In a knowledge-based economy, where are the brain banks? Washington-Arlington-Alexandria ranks as the biggest brain bank among large US metros, with 23 percent of residents holding graduate and professional degrees, according to a recent study
Rochester rounds out the top 10 of brain-powered metros with 14 percent. And if small cities are included in the ranking, Ithaca would take the number-one spot with nearly 30 percent of its residents in the highly educated class. The study was put together by the Martin Prosperity Institute at the University of Toronto, which has looked extensively at where “brain clusters” exist, and what this means economically for those regions.
“Brainpower is the fuel that fires today’s tech-driven knowledge economy,” according to the study. And some metro areas have developed reservoirs of research and development talent around specific industries. For instance, San Jose has the most engineering talent and New York City is home to finance.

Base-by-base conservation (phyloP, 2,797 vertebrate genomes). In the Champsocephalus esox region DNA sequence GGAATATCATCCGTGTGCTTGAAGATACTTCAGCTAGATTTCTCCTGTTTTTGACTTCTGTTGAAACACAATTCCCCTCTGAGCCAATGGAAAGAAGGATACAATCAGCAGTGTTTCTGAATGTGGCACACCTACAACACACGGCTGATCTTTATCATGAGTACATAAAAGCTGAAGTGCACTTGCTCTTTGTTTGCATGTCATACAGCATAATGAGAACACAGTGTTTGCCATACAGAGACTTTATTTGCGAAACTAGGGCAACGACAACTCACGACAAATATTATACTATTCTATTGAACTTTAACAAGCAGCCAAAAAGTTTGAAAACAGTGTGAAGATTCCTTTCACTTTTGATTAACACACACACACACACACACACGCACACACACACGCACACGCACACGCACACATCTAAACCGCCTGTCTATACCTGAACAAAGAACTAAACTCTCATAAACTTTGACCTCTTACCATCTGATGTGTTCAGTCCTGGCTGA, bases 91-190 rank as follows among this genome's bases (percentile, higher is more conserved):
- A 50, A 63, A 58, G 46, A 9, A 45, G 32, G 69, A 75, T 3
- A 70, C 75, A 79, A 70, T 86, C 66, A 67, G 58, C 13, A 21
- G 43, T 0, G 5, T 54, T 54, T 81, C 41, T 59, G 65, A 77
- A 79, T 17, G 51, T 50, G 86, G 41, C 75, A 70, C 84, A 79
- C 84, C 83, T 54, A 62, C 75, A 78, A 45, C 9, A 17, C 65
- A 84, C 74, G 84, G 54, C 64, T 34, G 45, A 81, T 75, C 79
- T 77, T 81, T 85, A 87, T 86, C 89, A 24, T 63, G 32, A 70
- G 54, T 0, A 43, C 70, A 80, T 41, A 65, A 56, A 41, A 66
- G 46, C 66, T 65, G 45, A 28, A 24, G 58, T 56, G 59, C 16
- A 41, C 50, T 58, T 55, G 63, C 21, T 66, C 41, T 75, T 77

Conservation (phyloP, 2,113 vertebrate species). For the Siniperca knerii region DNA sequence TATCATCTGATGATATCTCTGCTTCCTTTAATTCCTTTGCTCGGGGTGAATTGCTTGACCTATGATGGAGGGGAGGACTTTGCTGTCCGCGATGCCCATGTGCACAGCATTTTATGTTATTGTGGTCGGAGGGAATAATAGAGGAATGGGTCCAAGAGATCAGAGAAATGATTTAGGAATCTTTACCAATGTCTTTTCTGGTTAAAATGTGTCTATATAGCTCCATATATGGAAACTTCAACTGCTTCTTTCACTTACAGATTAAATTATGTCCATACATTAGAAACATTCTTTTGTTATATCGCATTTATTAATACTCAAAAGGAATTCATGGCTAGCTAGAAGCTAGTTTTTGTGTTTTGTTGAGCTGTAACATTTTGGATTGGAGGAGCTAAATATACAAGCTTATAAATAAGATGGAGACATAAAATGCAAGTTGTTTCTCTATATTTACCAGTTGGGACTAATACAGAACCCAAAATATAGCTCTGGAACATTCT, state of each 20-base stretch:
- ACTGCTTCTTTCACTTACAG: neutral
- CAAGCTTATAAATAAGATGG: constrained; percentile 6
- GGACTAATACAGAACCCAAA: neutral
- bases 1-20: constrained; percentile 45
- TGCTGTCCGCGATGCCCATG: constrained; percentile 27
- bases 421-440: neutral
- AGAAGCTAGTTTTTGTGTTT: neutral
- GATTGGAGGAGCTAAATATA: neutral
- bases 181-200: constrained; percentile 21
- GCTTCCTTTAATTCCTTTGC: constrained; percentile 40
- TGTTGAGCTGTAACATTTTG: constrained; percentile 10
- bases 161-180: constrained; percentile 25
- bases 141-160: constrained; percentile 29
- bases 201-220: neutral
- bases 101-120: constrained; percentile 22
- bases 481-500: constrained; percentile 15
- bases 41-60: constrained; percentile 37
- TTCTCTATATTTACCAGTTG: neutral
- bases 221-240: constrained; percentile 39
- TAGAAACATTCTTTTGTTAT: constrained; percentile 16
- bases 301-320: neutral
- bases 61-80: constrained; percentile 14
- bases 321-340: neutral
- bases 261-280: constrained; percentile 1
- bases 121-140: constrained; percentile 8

Not surprisingly, leaders in some cities are doing whatever they can to attract these individuals because of the boost they give to the local economy.
But brain power alone is not an economic panacea. Rochester, for example, has a highly educated workforce, but the area doesn’t rank high in any of the specific degree areas where some industries are typically concentrated, such as Raleigh’s Research Triangle Park.
And other studies from the Institute show that some communities such as Cleveland have become intellectually segregated, which creates economic challenges instead of solving them.